Auto Intoxication And Constipation

Among various forms of auto intoxica­tion, it is that one which is due to the absorption of poisons formed in the intestinal canal through the action of germs, which we shall here briefly discuss. Although this is perhaps one of the most common forms of self-poisoning, but little attention is paid to it. Many people suffer from headaches, backaches, and various other aches and pains, from drowsiness, from a feeling of languor, amounting sometimes even to stupor, from general inactivity, and a want of fitness, all of which symptoms can be ascribed to auto-intoxication.

Fermentation of food

When food is taken into the alimentary canal it begins to undergo digestion at once, under normal conditions. But if the digestive processes are slow and un­certain for any reason, the germs already in the intestinal canal, or those which ac­company food, begin their activities. The result is an abnormal process called  fermentation, which is due to the action of the germs. Instead of being digested and prepared to nourish the body, the food is decomposed by the germs, and various processes of decay take the place of ordin­ary digestion.

Fermentation products

This means the production of certain fermentation products, all of which are more or less injurious, that is, poisonous, to the human system. The action of germs upon food, and particularly upon nitrogenous food such as animal flesh, is a putrefactive one, and the stomach and intestines become the seat of putrefaction instead of digestion. Some of the putrid bodies which are formed are exceedingly poisonous and cause intense irritation in the stomach and bowels, and may lead to violent vomiting and purging. Although most of them are far less violent in their action, their influence upon the system is anything but benign, and they are often the cause of much physical dis­comfort and annoyance, the causes of which are little understood by the average patient.



If, in addition to these fermentation processes which are going on in the intestinal canal, the bowels are also constipated, the harmful effects are proportionately magnified, for this means that there is every inducement possible for the absorption of the poisonous products. A daily evacuation of the bowels is essential to good health, and would aid much in mitigating the evils of fermentation.

Flatulence and wind

In the putrefactive processes mentioned above there is often a production of more or less offensive gases, which cause the well-known symptom called flatulence or constipation, and sometimes lead to the belching of wind. The presence of these gases in the stomach and bowels can cause a good deal of disturbance and considerable pain at times. However, let no one think that the absence of flatulence and wind means the absence of fermentation and putrefaction, for this is by no means the case. Some of the worst forms of putrefaction that take place in the alimentary canal are not accompanied by any perceptible formation of gas.

Preventive measures

Aside from the accidental use of spoiled food, the two chief causes of intestinal putrefaction are, first, over-indulgence in flesh foods, and, second, overeating of food, especially proteins.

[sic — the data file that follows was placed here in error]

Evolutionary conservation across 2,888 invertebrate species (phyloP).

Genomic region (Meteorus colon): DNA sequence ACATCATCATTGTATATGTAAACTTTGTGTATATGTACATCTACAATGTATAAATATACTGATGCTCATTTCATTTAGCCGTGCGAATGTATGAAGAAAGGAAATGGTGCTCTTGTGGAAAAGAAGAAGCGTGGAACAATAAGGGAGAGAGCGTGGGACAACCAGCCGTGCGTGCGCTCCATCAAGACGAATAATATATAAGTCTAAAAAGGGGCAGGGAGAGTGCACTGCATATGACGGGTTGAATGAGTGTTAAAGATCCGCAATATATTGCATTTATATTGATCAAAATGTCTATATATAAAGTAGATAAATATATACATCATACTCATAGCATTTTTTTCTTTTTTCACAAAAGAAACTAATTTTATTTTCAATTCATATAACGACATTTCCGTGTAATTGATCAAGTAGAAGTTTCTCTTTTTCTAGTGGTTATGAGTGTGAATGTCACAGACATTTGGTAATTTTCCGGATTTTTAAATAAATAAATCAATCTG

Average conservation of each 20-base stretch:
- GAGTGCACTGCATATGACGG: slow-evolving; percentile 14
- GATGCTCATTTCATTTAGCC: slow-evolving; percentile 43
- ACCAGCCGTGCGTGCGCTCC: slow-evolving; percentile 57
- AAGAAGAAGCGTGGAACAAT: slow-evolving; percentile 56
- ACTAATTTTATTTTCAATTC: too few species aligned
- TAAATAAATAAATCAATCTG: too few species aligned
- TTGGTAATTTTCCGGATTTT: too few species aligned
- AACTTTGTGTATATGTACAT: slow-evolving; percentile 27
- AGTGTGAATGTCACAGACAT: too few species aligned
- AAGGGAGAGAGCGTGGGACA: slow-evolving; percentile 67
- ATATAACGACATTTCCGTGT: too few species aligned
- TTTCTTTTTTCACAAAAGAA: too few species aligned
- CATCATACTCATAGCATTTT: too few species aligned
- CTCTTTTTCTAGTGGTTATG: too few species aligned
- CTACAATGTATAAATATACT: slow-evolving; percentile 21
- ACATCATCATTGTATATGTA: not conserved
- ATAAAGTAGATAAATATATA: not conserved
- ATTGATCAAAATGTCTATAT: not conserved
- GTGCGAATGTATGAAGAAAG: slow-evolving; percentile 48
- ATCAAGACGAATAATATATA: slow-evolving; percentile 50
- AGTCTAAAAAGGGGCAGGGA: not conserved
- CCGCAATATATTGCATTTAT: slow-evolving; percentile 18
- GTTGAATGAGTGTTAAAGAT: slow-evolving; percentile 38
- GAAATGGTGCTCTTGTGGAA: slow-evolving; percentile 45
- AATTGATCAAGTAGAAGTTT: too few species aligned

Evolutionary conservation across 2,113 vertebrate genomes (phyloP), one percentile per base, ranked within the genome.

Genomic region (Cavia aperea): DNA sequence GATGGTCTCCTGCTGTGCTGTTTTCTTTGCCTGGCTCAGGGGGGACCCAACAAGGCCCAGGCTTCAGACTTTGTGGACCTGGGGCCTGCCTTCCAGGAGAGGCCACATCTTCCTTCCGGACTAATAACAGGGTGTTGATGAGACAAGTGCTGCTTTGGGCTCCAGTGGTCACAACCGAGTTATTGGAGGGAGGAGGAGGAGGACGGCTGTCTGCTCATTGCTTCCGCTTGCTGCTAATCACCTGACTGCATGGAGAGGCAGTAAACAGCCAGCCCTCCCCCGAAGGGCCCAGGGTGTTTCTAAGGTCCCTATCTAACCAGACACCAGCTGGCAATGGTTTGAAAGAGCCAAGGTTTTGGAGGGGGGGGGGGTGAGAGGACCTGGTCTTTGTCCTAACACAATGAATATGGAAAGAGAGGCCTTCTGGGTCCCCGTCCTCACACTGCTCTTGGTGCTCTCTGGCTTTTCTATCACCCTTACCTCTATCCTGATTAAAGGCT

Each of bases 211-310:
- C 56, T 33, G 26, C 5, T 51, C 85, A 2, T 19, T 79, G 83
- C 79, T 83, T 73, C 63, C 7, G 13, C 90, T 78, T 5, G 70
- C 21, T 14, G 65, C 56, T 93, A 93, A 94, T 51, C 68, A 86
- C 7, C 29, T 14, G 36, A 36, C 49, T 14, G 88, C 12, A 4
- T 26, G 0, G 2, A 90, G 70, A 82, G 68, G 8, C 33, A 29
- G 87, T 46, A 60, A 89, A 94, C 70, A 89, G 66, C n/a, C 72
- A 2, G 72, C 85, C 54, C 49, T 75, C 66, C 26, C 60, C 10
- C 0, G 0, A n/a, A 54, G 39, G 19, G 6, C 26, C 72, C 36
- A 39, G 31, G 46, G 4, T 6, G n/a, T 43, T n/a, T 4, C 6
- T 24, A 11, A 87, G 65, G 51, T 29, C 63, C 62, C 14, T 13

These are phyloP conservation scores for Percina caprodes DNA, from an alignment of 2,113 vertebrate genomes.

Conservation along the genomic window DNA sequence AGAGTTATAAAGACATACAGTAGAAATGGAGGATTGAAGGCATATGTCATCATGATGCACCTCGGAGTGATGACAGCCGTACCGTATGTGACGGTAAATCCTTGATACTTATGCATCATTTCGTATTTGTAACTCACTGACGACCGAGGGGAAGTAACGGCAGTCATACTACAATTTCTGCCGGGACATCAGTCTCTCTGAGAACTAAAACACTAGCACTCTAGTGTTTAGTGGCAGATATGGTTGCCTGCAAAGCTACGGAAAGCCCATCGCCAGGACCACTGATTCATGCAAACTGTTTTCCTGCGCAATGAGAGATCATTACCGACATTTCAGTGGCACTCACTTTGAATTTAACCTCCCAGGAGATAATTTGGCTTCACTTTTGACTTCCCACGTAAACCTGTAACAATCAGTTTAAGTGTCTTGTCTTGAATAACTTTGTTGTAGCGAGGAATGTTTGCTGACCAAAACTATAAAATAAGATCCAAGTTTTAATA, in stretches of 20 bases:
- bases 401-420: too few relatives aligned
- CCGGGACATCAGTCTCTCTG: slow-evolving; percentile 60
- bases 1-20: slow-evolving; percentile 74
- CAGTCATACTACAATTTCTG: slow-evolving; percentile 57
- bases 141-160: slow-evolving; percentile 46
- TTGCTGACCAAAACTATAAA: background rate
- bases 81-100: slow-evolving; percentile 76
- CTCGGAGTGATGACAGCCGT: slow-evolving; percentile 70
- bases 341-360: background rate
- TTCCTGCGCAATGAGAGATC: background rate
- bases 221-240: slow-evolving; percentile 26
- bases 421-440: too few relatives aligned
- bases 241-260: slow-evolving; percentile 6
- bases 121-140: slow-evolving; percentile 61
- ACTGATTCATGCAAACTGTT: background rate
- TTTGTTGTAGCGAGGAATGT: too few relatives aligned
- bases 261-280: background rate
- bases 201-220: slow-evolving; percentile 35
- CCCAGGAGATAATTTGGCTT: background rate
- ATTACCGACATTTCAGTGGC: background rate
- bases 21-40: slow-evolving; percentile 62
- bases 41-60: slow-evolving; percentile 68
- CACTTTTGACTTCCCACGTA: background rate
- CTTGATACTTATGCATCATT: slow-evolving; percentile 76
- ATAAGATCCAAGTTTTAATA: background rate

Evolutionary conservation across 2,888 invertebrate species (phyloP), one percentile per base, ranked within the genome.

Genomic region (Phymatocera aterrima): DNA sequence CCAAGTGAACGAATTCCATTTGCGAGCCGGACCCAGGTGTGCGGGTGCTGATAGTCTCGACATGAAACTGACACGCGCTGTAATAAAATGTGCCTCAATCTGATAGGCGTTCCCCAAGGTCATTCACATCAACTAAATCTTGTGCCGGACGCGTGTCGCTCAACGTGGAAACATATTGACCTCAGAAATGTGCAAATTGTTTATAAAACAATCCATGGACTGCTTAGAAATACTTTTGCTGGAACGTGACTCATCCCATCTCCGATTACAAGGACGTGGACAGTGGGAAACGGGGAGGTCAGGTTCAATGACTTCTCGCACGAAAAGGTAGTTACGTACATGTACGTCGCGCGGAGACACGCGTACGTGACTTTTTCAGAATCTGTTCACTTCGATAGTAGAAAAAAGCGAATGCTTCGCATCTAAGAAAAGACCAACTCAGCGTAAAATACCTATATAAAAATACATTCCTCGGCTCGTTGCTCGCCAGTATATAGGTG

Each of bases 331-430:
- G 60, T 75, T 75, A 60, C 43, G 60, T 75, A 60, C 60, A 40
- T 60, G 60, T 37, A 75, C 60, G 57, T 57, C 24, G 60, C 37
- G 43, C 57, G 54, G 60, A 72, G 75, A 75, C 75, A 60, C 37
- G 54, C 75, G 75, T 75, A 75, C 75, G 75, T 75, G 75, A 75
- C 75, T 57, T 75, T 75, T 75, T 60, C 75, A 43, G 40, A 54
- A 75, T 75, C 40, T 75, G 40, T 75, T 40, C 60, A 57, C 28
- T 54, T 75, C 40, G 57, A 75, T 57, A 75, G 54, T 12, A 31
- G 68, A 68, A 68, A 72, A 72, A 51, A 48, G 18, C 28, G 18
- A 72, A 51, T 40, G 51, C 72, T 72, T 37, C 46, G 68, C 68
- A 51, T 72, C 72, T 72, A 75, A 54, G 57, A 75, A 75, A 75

The truth is that people who indulge in flesh food to any extent are almost certain to take more nitrogenous food than they require. Practically speaking, lean beef consists of protein only, aside from the large amount of water that it contains.
Ordinary bread, and especially wholemeal or brown bread, contains about the proper proportion of nitrogenous and non-nitro­genous material. Both eggs and milk are rich in proteid, and the same is true of haricots, lentils, and dried peas. All nuts, except Italian chestnuts, contain a large percentage of protein. On the other hand, fruits, and most vegetables as well, contain but a trifling amount of nitrogen. Rice is a distinctly farinaceous food, and so are potatoes.

The benefits of exercise


Besides regulating the diet, and omitting entirely, or at least to a large extent, flesh foods, physical exercise is essential for good digestion. Such exercise means a large increase in the intake of oxygen, and this brings about a corresponding increase of oxidation, so that many of the poisons which are assimilated into the system are readily burned, that is, oxidized. The presence of an abundance of oxygen in the tissues means a more complete oxidation of the food material used by the body. Consequently there will be less of these poisons formed in the tissues themselves as a product of incomplete metabolism. Furthermore the digestive processes will be more active, and there will be less chance for the putrefactive germs to do harm.



Tepid, cool, or cold baths and cold sponging are also useful in increasing the oxidation processes of the body and a nice home remedy for constipation. They serve to stimulate both respiration and circulation, and their general influence is to vitalize the tissues and strengthen the Resistance forces of the body. Warm and hot baths, on the other hand, such as electric light, Turkish, and vapor baths, improve the elimination processes of the body, and help to get rid of waste or fecal matter that may have been absorbed from the alimentary canal, or result from imperfect metabolism. A good sweat assists very materially in purifying the blood and relieving constipation.
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